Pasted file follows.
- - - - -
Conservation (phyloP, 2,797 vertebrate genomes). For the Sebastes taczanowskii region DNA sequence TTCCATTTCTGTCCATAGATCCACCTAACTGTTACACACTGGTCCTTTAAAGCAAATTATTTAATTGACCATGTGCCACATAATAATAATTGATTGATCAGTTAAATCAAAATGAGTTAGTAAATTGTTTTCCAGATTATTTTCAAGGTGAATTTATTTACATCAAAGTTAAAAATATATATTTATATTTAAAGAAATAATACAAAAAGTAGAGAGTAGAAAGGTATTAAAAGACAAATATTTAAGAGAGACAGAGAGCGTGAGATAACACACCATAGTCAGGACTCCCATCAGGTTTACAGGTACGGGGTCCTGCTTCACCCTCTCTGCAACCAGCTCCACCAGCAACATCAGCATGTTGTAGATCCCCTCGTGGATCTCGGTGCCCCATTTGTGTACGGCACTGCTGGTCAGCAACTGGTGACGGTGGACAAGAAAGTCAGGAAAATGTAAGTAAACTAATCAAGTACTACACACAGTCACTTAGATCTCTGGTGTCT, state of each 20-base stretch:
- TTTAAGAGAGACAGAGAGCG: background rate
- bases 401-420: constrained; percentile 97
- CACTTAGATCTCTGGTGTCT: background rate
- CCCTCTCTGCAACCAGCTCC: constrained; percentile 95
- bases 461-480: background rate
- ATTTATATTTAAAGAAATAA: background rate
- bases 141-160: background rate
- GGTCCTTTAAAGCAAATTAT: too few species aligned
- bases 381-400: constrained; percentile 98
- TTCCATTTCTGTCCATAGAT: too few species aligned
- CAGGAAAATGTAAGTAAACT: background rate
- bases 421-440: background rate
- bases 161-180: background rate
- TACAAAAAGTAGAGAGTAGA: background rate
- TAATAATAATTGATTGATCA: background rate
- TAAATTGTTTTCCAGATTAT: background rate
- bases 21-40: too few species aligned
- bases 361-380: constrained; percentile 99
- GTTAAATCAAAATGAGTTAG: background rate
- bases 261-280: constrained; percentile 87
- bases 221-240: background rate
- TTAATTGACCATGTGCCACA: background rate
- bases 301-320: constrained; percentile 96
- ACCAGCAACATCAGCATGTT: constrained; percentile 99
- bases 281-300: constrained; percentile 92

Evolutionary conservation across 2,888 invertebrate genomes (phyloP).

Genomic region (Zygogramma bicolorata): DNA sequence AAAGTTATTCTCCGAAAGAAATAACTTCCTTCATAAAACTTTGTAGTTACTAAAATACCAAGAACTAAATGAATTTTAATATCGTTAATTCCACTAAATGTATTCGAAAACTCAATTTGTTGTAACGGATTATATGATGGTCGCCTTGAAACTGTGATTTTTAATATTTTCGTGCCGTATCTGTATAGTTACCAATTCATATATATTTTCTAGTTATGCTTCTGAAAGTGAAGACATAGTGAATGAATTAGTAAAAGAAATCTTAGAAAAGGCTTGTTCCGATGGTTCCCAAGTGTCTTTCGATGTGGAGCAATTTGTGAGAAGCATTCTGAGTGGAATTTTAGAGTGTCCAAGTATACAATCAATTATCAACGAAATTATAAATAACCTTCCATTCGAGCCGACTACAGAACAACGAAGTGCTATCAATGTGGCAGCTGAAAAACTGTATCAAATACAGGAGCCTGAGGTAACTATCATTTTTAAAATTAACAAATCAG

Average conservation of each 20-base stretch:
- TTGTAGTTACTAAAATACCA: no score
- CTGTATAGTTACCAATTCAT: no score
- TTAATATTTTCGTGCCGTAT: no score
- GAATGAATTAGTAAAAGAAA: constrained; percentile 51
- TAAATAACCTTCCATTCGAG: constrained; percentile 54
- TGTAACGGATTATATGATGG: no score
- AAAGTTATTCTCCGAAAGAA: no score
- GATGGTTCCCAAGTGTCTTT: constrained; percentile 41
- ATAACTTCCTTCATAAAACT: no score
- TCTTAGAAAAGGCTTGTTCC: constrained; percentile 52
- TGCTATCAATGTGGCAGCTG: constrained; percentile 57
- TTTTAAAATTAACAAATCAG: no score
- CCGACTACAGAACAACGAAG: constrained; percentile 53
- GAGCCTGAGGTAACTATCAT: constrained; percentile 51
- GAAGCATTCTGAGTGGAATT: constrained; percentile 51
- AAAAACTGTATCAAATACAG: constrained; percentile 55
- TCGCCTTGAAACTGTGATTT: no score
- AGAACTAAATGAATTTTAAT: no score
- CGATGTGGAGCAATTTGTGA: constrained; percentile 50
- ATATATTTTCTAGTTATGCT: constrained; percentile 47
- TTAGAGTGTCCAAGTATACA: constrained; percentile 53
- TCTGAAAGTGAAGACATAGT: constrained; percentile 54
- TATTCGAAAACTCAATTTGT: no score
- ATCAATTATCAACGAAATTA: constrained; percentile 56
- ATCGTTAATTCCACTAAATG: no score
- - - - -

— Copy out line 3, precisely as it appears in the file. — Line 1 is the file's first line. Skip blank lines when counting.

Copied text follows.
- bases 401-420: constrained; percentile 97